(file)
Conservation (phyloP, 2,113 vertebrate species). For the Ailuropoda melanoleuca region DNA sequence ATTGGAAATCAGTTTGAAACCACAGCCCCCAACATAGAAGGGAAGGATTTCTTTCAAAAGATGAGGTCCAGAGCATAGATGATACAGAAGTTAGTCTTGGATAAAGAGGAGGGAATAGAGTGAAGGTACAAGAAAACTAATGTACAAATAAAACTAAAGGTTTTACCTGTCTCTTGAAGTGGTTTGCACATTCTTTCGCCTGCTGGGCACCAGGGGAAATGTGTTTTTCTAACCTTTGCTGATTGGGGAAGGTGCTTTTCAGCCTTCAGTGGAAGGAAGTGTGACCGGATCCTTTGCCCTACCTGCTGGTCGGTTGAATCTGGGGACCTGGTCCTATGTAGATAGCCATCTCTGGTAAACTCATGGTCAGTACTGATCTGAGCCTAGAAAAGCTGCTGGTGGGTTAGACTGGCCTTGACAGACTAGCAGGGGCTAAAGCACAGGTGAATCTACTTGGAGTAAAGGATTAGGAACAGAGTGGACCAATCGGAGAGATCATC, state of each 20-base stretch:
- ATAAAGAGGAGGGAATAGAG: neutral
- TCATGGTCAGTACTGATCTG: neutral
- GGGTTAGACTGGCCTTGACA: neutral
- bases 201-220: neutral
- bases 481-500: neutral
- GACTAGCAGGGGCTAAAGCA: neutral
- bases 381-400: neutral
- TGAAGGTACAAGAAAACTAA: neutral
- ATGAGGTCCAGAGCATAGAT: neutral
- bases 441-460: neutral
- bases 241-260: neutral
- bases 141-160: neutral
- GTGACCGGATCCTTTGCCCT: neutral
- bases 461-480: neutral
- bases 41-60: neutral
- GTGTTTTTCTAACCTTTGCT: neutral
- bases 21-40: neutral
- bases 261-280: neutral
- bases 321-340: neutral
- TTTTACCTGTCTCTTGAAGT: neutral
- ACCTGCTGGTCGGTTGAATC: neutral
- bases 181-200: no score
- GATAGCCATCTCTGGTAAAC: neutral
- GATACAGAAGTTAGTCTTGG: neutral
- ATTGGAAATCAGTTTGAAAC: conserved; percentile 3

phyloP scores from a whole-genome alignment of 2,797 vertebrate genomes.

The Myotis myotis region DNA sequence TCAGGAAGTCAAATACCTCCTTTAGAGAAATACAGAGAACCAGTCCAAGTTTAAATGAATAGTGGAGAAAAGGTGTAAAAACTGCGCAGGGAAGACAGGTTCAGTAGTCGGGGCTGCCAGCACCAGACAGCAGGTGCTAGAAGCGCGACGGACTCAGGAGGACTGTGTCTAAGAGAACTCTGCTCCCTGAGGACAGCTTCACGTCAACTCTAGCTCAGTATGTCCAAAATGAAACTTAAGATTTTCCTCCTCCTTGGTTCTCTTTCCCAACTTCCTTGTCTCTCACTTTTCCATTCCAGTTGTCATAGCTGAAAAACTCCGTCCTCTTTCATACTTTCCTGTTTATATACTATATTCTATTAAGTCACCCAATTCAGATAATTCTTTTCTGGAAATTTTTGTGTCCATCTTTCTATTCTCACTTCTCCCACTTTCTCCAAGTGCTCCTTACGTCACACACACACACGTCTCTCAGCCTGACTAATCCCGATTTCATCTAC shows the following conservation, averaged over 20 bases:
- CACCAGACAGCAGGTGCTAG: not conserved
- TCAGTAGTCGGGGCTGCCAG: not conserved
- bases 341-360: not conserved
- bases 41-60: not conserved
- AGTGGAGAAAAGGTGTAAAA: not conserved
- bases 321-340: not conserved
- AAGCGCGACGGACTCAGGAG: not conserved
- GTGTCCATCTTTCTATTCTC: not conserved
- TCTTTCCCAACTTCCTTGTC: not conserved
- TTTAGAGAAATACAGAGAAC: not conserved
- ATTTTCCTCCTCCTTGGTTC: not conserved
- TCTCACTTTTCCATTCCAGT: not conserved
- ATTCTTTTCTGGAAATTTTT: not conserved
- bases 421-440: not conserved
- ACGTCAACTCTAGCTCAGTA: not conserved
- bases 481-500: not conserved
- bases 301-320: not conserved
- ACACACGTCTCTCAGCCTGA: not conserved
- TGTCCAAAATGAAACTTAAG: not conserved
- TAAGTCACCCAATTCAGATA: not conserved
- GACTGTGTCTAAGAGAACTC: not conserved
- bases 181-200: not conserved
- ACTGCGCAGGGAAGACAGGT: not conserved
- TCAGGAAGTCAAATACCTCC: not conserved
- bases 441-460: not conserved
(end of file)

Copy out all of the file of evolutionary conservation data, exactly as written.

Conservation (phyloP, 2,113 vertebrate species). For the Ailuropoda melanoleuca region DNA sequence ATTGGAAATCAGTTTGAAACCACAGCCCCCAACATAGAAGGGAAGGATTTCTTTCAAAAGATGAGGTCCAGAGCATAGATGATACAGAAGTTAGTCTTGGATAAAGAGGAGGGAATAGAGTGAAGGTACAAGAAAACTAATGTACAAATAAAACTAAAGGTTTTACCTGTCTCTTGAAGTGGTTTGCACATTCTTTCGCCTGCTGGGCACCAGGGGAAATGTGTTTTTCTAACCTTTGCTGATTGGGGAAGGTGCTTTTCAGCCTTCAGTGGAAGGAAGTGTGACCGGATCCTTTGCCCTACCTGCTGGTCGGTTGAATCTGGGGACCTGGTCCTATGTAGATAGCCATCTCTGGTAAACTCATGGTCAGTACTGATCTGAGCCTAGAAAAGCTGCTGGTGGGTTAGACTGGCCTTGACAGACTAGCAGGGGCTAAAGCACAGGTGAATCTACTTGGAGTAAAGGATTAGGAACAGAGTGGACCAATCGGAGAGATCATC, state of each 20-base stretch:
- ATAAAGAGGAGGGAATAGAG: neutral
- TCATGGTCAGTACTGATCTG: neutral
- GGGTTAGACTGGCCTTGACA: neutral
- bases 201-220: neutral
- bases 481-500: neutral
- GACTAGCAGGGGCTAAAGCA: neutral
- bases 381-400: neutral
- TGAAGGTACAAGAAAACTAA: neutral
- ATGAGGTCCAGAGCATAGAT: neutral
- bases 441-460: neutral
- bases 241-260: neutral
- bases 141-160: neutral
- GTGACCGGATCCTTTGCCCT: neutral
- bases 461-480: neutral
- bases 41-60: neutral
- GTGTTTTTCTAACCTTTGCT: neutral
- bases 21-40: neutral
- bases 261-280: neutral
- bases 321-340: neutral
- TTTTACCTGTCTCTTGAAGT: neutral
- ACCTGCTGGTCGGTTGAATC: neutral
- bases 181-200: no score
- GATAGCCATCTCTGGTAAAC: neutral
- GATACAGAAGTTAGTCTTGG: neutral
- ATTGGAAATCAGTTTGAAAC: conserved; percentile 3

phyloP scores from a whole-genome alignment of 2,797 vertebrate genomes.

The Myotis myotis region DNA sequence TCAGGAAGTCAAATACCTCCTTTAGAGAAATACAGAGAACCAGTCCAAGTTTAAATGAATAGTGGAGAAAAGGTGTAAAAACTGCGCAGGGAAGACAGGTTCAGTAGTCGGGGCTGCCAGCACCAGACAGCAGGTGCTAGAAGCGCGACGGACTCAGGAGGACTGTGTCTAAGAGAACTCTGCTCCCTGAGGACAGCTTCACGTCAACTCTAGCTCAGTATGTCCAAAATGAAACTTAAGATTTTCCTCCTCCTTGGTTCTCTTTCCCAACTTCCTTGTCTCTCACTTTTCCATTCCAGTTGTCATAGCTGAAAAACTCCGTCCTCTTTCATACTTTCCTGTTTATATACTATATTCTATTAAGTCACCCAATTCAGATAATTCTTTTCTGGAAATTTTTGTGTCCATCTTTCTATTCTCACTTCTCCCACTTTCTCCAAGTGCTCCTTACGTCACACACACACACGTCTCTCAGCCTGACTAATCCCGATTTCATCTAC shows the following conservation, averaged over 20 bases:
- CACCAGACAGCAGGTGCTAG: not conserved
- TCAGTAGTCGGGGCTGCCAG: not conserved
- bases 341-360: not conserved
- bases 41-60: not conserved
- AGTGGAGAAAAGGTGTAAAA: not conserved
- bases 321-340: not conserved
- AAGCGCGACGGACTCAGGAG: not conserved
- GTGTCCATCTTTCTATTCTC: not conserved
- TCTTTCCCAACTTCCTTGTC: not conserved
- TTTAGAGAAATACAGAGAAC: not conserved
- ATTTTCCTCCTCCTTGGTTC: not conserved
- TCTCACTTTTCCATTCCAGT: not conserved
- ATTCTTTTCTGGAAATTTTT: not conserved
- bases 421-440: not conserved
- ACGTCAACTCTAGCTCAGTA: not conserved
- bases 481-500: not conserved
- bases 301-320: not conserved
- ACACACGTCTCTCAGCCTGA: not conserved
- TGTCCAAAATGAAACTTAAG: not conserved
- TAAGTCACCCAATTCAGATA: not conserved
- GACTGTGTCTAAGAGAACTC: not conserved
- bases 181-200: not conserved
- ACTGCGCAGGGAAGACAGGT: not conserved
- TCAGGAAGTCAAATACCTCC: not conserved
- bases 441-460: not conserved